Have Australians seen the bottom on fixed rates?

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    Commonwealth Bank hiked its three- and four-year fixed mortgage rates Friday, and analysts say more banks will soon follow suit. Fixed rates at the shorter-year duration are now starting to rise as wholesale funding costs increase, despite efforts by central banks globally to keep interest rates ultra-low.

    CBA raised its three- and four-year fixed rates by 0.05% of Friday, taking its three-year fixed rate to 2.19% and its four-year fixed rate to 2.24%, according to a report by The Australian. The hike to the three-year rate marks the first time CBA has lifted those rates since 2016.

    The hikes come after five smaller banks and non-bank lenders raised their own fixed rates in the last month, and follows CBA’s own 0.2% hike to its four-year fixed rate in March.

    The housing market has boomed over the past year as Australians have sought to lock in ultra-low rates, while the Reserve Bank of Australia has insisted it does not plan to raise the official cash rate until 2024, The Australian reported.

    CBA was the first major lender to hike its three-year fixed rate from its record low – but more banks are set to follow, according to Sally Tindall, research director at

    “The rate hikes might be small, but they point to a fixed-rate market that’s starting to rise,” Tindall told The Australian. “When CBA hiked its four-year rate in March, a flurry of lenders followed in its wake. We expect the same thing will happen with three-year rates in coming months.”

    Read more: Two more banks hike fixed rates

    Mortgage Choice CEO Susan Mitchell said that borrowers had seen the bottom for three- and four-year fixed-rate loans.

    “[But the two-year rates are still quite low, as is the one-year rate, and there’s not been a movement in the variable rate of owner-occupied,” Mitchell told The Australian.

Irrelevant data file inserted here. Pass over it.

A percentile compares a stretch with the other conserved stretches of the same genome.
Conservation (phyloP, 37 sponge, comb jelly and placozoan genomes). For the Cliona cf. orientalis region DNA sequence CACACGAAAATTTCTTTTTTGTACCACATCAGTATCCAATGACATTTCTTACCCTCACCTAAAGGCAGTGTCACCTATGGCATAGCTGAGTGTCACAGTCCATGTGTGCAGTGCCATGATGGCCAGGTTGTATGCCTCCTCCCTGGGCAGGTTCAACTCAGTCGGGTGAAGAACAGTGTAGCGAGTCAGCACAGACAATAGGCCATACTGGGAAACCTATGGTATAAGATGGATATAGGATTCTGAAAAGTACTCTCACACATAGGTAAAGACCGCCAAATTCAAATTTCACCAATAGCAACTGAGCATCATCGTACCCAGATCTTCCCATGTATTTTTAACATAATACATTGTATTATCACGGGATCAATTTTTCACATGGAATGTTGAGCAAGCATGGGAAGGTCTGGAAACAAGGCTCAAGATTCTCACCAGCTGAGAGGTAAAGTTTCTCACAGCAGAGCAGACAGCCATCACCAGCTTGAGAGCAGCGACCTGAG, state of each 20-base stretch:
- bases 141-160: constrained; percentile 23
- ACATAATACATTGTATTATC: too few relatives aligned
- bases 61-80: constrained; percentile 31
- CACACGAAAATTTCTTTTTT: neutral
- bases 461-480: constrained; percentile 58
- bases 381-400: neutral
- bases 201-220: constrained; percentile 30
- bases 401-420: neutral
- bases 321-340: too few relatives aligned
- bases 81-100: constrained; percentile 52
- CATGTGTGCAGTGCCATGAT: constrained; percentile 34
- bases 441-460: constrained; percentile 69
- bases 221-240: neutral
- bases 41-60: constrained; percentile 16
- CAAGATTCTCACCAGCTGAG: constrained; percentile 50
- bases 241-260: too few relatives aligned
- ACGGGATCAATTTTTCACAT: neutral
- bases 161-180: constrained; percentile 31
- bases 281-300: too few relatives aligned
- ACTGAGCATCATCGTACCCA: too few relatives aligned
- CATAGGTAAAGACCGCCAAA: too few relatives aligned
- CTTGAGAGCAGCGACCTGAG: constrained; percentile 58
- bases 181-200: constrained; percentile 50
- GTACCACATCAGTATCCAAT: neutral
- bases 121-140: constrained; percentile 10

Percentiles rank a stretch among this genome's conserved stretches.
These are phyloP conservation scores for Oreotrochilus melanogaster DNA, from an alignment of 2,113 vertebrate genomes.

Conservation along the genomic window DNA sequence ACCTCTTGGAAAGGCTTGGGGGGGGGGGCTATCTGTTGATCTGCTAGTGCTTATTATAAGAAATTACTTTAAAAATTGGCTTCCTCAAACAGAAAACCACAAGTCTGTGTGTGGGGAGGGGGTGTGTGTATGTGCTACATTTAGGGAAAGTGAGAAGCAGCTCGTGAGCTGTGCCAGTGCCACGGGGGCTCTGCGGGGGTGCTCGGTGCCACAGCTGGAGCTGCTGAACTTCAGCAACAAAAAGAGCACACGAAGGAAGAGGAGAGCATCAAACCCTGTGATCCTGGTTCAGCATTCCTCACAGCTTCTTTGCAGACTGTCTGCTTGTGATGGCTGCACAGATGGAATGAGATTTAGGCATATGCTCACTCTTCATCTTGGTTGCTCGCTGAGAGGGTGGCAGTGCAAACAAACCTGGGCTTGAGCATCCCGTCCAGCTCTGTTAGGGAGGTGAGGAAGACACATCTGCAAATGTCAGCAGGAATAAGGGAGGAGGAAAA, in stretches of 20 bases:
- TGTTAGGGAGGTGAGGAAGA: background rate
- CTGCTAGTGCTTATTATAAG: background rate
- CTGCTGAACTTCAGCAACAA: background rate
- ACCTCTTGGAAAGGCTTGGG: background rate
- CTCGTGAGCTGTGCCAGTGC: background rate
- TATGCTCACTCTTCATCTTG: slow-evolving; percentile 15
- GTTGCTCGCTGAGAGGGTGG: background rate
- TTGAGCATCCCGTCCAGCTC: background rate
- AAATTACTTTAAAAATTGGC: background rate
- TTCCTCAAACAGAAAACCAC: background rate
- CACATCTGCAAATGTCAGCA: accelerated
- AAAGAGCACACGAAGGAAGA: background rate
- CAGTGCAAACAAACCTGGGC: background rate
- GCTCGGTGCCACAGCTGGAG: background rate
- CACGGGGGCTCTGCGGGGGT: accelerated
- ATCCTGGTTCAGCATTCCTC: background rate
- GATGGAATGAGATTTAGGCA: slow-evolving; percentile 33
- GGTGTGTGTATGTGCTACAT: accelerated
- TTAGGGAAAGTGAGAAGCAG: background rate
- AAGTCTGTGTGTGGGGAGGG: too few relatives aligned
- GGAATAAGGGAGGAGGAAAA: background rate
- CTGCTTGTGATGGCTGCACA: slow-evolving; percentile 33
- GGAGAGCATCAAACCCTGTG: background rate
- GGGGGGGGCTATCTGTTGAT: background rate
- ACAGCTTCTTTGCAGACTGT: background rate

Shane Oliver, chief economist at AMP Capital, told the publication that bank funding costs were increasing alongside bond yields as investors, spurred by the resurgent economy, pulled money out of debt markets and poured it into risky assets including shares.

    “Earlier in the year we saw bond yields rise, and that was probably the factor in driving bank four-year fixed mortgage rates up at the time,” Oliver said. “Now that hike seems more permanent. Rates have stayed at higher levels.”

    Currently, National Australia Bank, Westpac and ANZ all offer three-year fixed rates below CBA’s new rate. The hike puts CBA’s four-year loan cost in line with ANZ, while Westpac and NAB still offer rates at 2.19%, The Australian reported.

    CBA, ANZ and Westpac are the only big banks still offering two-year fixed rates below 2%. Westpac is the last of the big four offering one-year fixed rates below 2%.

    Ryan SmithRyan Smith is currently an executive editor at Key Media, where he started as a journalist in 2013. He has since he worked his way up to managing editor and is now an executive editor. He edits content for several B2B publications across the U.S., Canada, Australia, and New Zealand. He also writes feature content for trade publications for the insurance and mortgage industries.
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